Pink Floyd's Dark Side of the Moon Is the Past, Present, and Future!
By John Kays
Without getting bogged down in the morass of data and hair-splitting detail surrounding Pink Floyd's Concept Rock masterpiece, Dark Side of the Moon (released initially on March 1, 1973), I must insistently ask once again, is this the greatest rock album ever made? The argument, as posed to myself (in the privacy of my own streams of consciousness) is persuasive. Rational analysis, comparisons, and excruciating examination of minute detail in the production of the record, is missing the point.
Just give in, let the stereo imaging bombard your aural senses, accept the stimuli freely, then wait to land on planet earth after a trip to a mostly secluded spot on the moon's cheesy-textured surface. Alright, so I lied somewhat, I read about and examine meticulously the content and creation of Dark Side all the time.
I've been listening to this record for nearly 40 years now, still marveling over mainly the sound quality, but then suddenly I change, the salesman inside of me kicks in, looking over banks of sales data, which assume a metamorphosis even as I type.
So it's late Spring 1973, I'm driving around Dallas and Austin in a brand new mocha-toned Camaro, listening to Dark Side in an Eight Track format on my Lear Jet player. I'm not really up to anything in particular other than merely driving anywhere my Camaro takes me, driving endlessly on freeways, smoking lots of pot, then to shopping malls, or over to Hanna's Pies on Forest Lane, when gripped too badly with the Munchies. Really, what I'm doing, is testing where this Pink Floyd music is taking me. It's taking me everywhere and nowhere, which is where I want to be.
I wouldn't recommend looking for a job when your listening to Dark Side; it's likely you won't land the position you're applying for, especially when insisting the assistant manager who's interviewing you, should listen to David Gilmour's guitar solo one more time on Money.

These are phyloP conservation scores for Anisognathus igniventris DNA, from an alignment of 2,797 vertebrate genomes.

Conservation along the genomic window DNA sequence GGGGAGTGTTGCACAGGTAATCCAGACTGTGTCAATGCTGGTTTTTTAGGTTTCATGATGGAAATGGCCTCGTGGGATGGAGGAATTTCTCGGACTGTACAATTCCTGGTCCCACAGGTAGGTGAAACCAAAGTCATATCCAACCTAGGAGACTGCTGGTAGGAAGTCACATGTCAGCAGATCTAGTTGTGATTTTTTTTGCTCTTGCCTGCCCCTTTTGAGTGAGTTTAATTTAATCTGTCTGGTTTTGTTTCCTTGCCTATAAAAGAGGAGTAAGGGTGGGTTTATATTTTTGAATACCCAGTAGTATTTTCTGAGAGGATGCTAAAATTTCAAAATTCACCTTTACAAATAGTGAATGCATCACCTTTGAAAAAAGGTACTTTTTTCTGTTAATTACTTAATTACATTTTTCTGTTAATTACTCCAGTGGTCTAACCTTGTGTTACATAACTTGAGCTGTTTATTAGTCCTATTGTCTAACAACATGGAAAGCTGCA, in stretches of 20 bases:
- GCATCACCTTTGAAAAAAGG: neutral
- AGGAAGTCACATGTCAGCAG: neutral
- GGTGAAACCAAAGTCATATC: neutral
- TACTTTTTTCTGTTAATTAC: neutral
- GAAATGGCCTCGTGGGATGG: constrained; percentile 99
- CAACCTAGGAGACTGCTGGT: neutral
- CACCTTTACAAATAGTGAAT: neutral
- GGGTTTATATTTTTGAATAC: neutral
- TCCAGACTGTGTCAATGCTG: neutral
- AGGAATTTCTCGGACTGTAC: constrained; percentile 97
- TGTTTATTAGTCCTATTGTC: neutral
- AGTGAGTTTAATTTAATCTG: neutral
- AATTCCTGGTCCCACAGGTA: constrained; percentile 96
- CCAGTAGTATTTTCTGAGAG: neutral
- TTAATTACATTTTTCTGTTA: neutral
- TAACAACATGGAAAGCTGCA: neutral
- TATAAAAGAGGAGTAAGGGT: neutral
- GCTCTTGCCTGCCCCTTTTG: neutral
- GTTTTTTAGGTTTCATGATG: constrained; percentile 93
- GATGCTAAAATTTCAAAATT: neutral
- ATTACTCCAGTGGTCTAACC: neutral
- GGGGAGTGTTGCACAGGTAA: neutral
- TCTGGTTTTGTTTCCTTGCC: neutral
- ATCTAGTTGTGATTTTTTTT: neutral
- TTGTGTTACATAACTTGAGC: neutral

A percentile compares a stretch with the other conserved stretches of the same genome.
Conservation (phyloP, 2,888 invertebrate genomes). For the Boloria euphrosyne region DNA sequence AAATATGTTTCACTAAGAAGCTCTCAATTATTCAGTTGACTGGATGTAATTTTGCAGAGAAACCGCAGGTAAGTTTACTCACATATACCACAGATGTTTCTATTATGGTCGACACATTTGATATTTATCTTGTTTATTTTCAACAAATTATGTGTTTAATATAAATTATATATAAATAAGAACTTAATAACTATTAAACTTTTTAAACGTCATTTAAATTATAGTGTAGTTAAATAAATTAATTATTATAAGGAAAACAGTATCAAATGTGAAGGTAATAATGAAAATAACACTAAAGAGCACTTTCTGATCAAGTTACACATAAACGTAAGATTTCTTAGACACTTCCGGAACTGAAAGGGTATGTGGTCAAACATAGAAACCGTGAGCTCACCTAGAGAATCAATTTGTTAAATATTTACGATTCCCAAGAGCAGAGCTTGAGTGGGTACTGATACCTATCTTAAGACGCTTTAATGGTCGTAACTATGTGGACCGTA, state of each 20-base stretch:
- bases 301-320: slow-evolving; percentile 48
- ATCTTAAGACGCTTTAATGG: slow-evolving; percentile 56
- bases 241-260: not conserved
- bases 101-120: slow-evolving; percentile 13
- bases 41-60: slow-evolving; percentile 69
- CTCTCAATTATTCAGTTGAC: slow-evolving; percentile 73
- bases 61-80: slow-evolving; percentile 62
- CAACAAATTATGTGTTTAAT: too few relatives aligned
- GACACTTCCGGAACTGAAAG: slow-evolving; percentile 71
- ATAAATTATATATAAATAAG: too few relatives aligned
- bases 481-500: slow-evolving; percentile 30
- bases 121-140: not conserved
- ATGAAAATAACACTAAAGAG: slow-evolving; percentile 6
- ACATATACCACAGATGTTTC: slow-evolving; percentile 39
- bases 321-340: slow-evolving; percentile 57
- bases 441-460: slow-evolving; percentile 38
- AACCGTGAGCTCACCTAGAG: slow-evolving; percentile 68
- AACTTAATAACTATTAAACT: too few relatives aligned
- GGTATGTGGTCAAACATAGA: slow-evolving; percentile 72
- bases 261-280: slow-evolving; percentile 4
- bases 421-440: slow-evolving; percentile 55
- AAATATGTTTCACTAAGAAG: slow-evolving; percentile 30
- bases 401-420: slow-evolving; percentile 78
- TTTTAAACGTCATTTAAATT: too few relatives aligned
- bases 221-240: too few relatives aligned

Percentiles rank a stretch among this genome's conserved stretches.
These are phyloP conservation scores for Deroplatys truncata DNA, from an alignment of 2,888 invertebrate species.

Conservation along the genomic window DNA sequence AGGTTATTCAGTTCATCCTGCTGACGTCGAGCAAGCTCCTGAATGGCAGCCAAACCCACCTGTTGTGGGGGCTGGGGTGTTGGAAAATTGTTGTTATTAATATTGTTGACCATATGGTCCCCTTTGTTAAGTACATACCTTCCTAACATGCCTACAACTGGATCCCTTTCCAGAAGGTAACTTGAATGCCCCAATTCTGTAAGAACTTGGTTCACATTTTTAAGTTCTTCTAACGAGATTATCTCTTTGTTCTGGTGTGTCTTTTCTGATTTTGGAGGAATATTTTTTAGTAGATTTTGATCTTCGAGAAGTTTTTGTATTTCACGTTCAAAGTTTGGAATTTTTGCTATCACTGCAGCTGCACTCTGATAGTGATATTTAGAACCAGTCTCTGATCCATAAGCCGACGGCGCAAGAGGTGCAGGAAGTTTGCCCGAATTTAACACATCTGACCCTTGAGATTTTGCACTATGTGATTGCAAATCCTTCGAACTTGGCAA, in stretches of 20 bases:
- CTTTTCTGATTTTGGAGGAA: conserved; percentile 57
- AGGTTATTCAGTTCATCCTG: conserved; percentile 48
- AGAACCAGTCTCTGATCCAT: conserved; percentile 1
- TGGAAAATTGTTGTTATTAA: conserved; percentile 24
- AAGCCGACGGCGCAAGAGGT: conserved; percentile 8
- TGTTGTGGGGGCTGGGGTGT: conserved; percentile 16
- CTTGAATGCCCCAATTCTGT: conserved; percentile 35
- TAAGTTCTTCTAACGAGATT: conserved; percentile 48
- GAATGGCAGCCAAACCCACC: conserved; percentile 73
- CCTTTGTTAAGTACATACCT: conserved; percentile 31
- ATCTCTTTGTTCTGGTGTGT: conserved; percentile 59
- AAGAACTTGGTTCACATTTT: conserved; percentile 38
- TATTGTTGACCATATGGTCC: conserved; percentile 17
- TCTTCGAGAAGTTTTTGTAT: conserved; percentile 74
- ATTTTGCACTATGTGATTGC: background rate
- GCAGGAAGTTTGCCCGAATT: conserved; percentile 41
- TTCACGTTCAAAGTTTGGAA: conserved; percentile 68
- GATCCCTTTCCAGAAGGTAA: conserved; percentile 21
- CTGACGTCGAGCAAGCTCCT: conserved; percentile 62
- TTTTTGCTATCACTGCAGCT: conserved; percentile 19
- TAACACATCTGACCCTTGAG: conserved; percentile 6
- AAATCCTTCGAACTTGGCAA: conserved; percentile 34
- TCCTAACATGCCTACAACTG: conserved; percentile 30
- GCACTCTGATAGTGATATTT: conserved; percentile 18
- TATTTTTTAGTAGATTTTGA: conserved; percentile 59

So what are the total sales World Wide now? Better than 55 million? I bought a copy on itunes just two weeks ago. Love the digital booklet. So there it is: the line 'I'll see you on the dark side of the moon' comes at the end of Brain Damage (apparently a reference to the deteriorated mental state of Syd Barrett).
Now it's making much more sense! This is about lunacy, not space travel or cosmic astronomy. This helps to explain my behavior as well, remaining in a catatonic state for months on end, a slave guest of Pink Floyd, who were staying at the Motel Eight Track Machine for a few precious months of my life.
Alright, Eureka again! Now I understand Roger Water's Time better; it can get away from us, we can never get it back. Do I regret wasting my time stoned, just walking around shopping malls, visiting every conceivable shop under the sun? It's a two edged sword (always a fit)! I was spellbound!
Pink Floyd did it to me. How did they twist those knobs at Abbey Road? Alan Parsons and Peter James had a lot to do with it. Mix is wet, dripping with reverb! Perfect for the Freaks who would be listening. Record is end over end, one song flows into another, just like a school day: first period, second period, third period, lunch, etc. Just like life too; infancy, childhood, youth years, maturity, then Fossil Land!
Dark Side is a universal expression of what Pink Floyd was up to at that particular point in their charmed lives. And let me put in a good word for technology, meticulous planning and rehearsals, then that EMS VCS 3 (Putney) synthesiser used so keenly by Nick Mason.
The clocks are striking, cash registers are ringing, I have a job finally, and Dark Side has an Eternal Life! I want to be a part of that; maybe I wasn't wasting my time so badly after all, that drifty, dreamy summer of 1973. *(Have to turn it off for now.)
John Kays identifies timeless remnants from our past that will endure, or be admired by future generations. Read more stories by John Kays.
* The views of Opinion writers do not necessarily reflect the views of NewsBlaze
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